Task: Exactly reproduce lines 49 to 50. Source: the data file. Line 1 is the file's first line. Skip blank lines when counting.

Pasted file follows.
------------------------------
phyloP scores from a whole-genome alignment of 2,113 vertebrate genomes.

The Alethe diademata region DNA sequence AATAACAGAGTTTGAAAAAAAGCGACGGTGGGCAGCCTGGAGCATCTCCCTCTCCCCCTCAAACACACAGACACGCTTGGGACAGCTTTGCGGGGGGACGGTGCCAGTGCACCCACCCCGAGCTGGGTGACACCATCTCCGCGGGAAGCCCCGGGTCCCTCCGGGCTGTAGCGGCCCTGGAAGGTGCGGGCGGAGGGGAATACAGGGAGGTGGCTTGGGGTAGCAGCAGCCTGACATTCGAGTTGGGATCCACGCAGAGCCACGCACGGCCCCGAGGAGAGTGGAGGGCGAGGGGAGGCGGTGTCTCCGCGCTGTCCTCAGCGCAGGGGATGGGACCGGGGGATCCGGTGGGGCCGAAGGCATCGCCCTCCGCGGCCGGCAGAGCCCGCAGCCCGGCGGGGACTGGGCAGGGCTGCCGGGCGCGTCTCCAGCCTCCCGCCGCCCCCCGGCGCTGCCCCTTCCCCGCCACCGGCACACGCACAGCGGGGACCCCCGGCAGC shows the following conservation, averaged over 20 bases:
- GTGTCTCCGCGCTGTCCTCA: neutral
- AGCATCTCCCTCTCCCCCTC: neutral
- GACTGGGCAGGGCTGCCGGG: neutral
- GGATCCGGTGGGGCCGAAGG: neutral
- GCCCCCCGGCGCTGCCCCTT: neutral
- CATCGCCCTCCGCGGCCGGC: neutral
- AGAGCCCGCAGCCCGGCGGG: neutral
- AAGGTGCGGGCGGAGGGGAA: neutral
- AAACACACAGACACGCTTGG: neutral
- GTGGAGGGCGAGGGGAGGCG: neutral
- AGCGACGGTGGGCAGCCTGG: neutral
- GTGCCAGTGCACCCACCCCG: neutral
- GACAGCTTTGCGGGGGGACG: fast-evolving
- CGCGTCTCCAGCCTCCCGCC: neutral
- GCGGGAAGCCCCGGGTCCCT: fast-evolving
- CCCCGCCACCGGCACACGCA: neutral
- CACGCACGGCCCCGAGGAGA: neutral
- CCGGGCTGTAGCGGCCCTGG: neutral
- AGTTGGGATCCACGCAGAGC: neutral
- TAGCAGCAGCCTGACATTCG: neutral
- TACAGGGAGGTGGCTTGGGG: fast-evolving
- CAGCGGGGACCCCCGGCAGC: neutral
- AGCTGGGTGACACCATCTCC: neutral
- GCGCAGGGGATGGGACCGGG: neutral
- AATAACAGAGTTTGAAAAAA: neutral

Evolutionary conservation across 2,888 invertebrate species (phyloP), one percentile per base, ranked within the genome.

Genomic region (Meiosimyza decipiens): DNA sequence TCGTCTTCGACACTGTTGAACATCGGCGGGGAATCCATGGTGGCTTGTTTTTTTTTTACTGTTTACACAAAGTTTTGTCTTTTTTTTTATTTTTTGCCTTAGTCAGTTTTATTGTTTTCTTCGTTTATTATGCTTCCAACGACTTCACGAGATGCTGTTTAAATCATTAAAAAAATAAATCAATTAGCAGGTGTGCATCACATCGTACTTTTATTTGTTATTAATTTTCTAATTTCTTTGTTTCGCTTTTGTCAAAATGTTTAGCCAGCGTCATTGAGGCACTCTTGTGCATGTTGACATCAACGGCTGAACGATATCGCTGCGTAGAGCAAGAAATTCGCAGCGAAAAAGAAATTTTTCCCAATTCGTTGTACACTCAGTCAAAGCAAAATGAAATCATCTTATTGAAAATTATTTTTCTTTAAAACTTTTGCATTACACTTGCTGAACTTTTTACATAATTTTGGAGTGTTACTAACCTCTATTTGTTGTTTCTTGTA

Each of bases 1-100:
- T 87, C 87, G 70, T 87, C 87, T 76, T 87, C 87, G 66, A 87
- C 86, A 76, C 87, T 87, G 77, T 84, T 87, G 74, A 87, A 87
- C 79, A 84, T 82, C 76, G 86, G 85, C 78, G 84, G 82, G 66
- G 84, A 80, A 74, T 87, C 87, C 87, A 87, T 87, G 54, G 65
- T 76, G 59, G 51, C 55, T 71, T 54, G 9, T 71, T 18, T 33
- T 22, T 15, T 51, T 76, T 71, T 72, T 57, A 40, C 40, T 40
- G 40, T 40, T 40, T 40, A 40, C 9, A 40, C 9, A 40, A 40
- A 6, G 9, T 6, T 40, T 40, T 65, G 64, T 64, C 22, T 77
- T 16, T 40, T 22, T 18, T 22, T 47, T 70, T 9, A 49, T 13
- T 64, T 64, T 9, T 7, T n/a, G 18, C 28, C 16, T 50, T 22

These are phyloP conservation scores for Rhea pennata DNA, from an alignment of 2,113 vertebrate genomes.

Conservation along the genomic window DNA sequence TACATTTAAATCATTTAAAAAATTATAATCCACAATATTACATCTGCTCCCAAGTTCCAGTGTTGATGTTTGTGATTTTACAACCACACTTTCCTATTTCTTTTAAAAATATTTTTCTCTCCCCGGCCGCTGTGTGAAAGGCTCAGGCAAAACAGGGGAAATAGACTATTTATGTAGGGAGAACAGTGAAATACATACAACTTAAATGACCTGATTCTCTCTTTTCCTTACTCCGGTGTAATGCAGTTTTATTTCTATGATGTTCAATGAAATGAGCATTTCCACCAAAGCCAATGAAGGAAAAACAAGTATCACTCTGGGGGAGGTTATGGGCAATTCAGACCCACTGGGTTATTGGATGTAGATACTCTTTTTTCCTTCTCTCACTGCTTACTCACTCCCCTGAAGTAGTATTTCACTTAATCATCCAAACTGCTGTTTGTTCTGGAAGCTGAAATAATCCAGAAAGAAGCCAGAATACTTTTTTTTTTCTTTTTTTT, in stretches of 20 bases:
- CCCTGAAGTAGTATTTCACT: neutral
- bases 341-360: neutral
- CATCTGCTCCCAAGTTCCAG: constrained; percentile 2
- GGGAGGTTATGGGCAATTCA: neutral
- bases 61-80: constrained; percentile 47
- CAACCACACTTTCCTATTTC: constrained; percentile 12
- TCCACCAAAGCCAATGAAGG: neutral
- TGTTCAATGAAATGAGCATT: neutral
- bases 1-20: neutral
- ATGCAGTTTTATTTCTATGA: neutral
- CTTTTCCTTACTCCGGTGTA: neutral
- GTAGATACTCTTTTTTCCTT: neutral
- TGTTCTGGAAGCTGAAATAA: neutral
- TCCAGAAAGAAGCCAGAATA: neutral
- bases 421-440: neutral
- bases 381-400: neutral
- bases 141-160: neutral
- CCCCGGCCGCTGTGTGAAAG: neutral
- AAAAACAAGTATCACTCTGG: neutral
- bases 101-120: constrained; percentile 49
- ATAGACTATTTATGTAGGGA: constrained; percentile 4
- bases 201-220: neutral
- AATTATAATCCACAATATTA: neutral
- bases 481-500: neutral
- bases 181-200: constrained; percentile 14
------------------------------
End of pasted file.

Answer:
- TCCACCAAAGCCAATGAAGG: neutral
- TGTTCAATGAAATGAGCATT: neutral